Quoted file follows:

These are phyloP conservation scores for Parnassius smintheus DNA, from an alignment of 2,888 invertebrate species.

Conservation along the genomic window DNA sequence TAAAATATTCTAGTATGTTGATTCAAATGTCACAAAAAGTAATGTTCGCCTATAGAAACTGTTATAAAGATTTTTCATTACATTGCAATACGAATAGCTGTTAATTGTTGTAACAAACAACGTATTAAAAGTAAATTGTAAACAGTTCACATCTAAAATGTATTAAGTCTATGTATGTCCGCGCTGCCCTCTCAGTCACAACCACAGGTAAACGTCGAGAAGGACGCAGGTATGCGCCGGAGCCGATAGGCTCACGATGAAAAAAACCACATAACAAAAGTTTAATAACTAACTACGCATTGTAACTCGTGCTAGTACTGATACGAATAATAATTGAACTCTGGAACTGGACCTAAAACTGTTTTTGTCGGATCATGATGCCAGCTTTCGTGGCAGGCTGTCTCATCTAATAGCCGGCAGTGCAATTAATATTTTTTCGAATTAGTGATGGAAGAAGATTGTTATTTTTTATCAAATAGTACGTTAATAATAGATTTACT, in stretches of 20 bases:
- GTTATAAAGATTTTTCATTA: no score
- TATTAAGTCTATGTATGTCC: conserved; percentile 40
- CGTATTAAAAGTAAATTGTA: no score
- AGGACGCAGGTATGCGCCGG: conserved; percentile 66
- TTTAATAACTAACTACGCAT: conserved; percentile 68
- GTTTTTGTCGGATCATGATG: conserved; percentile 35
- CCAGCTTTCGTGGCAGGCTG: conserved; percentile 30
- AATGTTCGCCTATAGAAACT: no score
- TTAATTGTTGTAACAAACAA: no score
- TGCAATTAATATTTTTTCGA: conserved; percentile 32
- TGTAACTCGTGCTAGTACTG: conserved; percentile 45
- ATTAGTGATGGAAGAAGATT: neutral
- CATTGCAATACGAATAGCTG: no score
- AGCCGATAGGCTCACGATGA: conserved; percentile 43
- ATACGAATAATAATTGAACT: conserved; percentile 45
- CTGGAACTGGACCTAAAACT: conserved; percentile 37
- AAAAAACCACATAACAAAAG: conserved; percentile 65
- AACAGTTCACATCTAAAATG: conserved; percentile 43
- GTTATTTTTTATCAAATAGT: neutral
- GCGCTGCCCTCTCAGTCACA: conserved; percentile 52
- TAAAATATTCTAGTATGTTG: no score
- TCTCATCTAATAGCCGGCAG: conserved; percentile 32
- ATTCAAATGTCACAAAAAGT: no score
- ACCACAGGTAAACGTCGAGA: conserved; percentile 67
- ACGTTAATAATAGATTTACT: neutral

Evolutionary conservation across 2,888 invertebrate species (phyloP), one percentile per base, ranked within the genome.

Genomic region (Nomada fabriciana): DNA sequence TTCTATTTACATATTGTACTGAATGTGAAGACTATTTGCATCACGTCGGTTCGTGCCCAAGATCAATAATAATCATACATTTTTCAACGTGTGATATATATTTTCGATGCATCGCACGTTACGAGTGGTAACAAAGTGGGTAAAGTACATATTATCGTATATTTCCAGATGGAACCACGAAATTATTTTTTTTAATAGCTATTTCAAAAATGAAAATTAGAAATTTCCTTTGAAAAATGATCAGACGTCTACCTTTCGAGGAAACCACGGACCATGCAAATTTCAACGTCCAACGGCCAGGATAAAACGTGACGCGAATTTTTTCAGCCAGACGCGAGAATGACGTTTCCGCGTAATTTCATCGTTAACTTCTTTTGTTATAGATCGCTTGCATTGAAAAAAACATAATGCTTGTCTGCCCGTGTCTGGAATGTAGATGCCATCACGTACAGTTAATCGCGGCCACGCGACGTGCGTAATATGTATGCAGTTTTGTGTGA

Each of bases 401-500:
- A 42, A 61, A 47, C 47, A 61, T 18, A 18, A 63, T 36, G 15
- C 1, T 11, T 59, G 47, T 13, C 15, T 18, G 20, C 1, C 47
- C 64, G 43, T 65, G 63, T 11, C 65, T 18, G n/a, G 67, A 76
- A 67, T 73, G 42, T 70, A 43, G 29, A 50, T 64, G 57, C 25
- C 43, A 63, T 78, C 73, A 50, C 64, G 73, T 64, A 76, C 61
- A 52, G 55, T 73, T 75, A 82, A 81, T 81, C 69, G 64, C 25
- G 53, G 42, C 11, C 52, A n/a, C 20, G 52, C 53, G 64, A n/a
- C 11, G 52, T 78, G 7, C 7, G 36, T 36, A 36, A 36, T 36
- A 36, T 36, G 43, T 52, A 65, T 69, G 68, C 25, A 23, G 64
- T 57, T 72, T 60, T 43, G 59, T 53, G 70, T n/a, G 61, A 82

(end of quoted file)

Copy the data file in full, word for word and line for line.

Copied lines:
These are phyloP conservation scores for Parnassius smintheus DNA, from an alignment of 2,888 invertebrate species.

Conservation along the genomic window DNA sequence TAAAATATTCTAGTATGTTGATTCAAATGTCACAAAAAGTAATGTTCGCCTATAGAAACTGTTATAAAGATTTTTCATTACATTGCAATACGAATAGCTGTTAATTGTTGTAACAAACAACGTATTAAAAGTAAATTGTAAACAGTTCACATCTAAAATGTATTAAGTCTATGTATGTCCGCGCTGCCCTCTCAGTCACAACCACAGGTAAACGTCGAGAAGGACGCAGGTATGCGCCGGAGCCGATAGGCTCACGATGAAAAAAACCACATAACAAAAGTTTAATAACTAACTACGCATTGTAACTCGTGCTAGTACTGATACGAATAATAATTGAACTCTGGAACTGGACCTAAAACTGTTTTTGTCGGATCATGATGCCAGCTTTCGTGGCAGGCTGTCTCATCTAATAGCCGGCAGTGCAATTAATATTTTTTCGAATTAGTGATGGAAGAAGATTGTTATTTTTTATCAAATAGTACGTTAATAATAGATTTACT, in stretches of 20 bases:
- GTTATAAAGATTTTTCATTA: no score
- TATTAAGTCTATGTATGTCC: conserved; percentile 40
- CGTATTAAAAGTAAATTGTA: no score
- AGGACGCAGGTATGCGCCGG: conserved; percentile 66
- TTTAATAACTAACTACGCAT: conserved; percentile 68
- GTTTTTGTCGGATCATGATG: conserved; percentile 35
- CCAGCTTTCGTGGCAGGCTG: conserved; percentile 30
- AATGTTCGCCTATAGAAACT: no score
- TTAATTGTTGTAACAAACAA: no score
- TGCAATTAATATTTTTTCGA: conserved; percentile 32
- TGTAACTCGTGCTAGTACTG: conserved; percentile 45
- ATTAGTGATGGAAGAAGATT: neutral
- CATTGCAATACGAATAGCTG: no score
- AGCCGATAGGCTCACGATGA: conserved; percentile 43
- ATACGAATAATAATTGAACT: conserved; percentile 45
- CTGGAACTGGACCTAAAACT: conserved; percentile 37
- AAAAAACCACATAACAAAAG: conserved; percentile 65
- AACAGTTCACATCTAAAATG: conserved; percentile 43
- GTTATTTTTTATCAAATAGT: neutral
- GCGCTGCCCTCTCAGTCACA: conserved; percentile 52
- TAAAATATTCTAGTATGTTG: no score
- TCTCATCTAATAGCCGGCAG: conserved; percentile 32
- ATTCAAATGTCACAAAAAGT: no score
- ACCACAGGTAAACGTCGAGA: conserved; percentile 67
- ACGTTAATAATAGATTTACT: neutral

Evolutionary conservation across 2,888 invertebrate species (phyloP), one percentile per base, ranked within the genome.

Genomic region (Nomada fabriciana): DNA sequence TTCTATTTACATATTGTACTGAATGTGAAGACTATTTGCATCACGTCGGTTCGTGCCCAAGATCAATAATAATCATACATTTTTCAACGTGTGATATATATTTTCGATGCATCGCACGTTACGAGTGGTAACAAAGTGGGTAAAGTACATATTATCGTATATTTCCAGATGGAACCACGAAATTATTTTTTTTAATAGCTATTTCAAAAATGAAAATTAGAAATTTCCTTTGAAAAATGATCAGACGTCTACCTTTCGAGGAAACCACGGACCATGCAAATTTCAACGTCCAACGGCCAGGATAAAACGTGACGCGAATTTTTTCAGCCAGACGCGAGAATGACGTTTCCGCGTAATTTCATCGTTAACTTCTTTTGTTATAGATCGCTTGCATTGAAAAAAACATAATGCTTGTCTGCCCGTGTCTGGAATGTAGATGCCATCACGTACAGTTAATCGCGGCCACGCGACGTGCGTAATATGTATGCAGTTTTGTGTGA

Each of bases 401-500:
- A 42, A 61, A 47, C 47, A 61, T 18, A 18, A 63, T 36, G 15
- C 1, T 11, T 59, G 47, T 13, C 15, T 18, G 20, C 1, C 47
- C 64, G 43, T 65, G 63, T 11, C 65, T 18, G n/a, G 67, A 76
- A 67, T 73, G 42, T 70, A 43, G 29, A 50, T 64, G 57, C 25
- C 43, A 63, T 78, C 73, A 50, C 64, G 73, T 64, A 76, C 61
- A 52, G 55, T 73, T 75, A 82, A 81, T 81, C 69, G 64, C 25
- G 53, G 42, C 11, C 52, A n/a, C 20, G 52, C 53, G 64, A n/a
- C 11, G 52, T 78, G 7, C 7, G 36, T 36, A 36, A 36, T 36
- A 36, T 36, G 43, T 52, A 65, T 69, G 68, C 25, A 23, G 64
- T 57, T 72, T 60, T 43, G 59, T 53, G 70, T n/a, G 61, A 82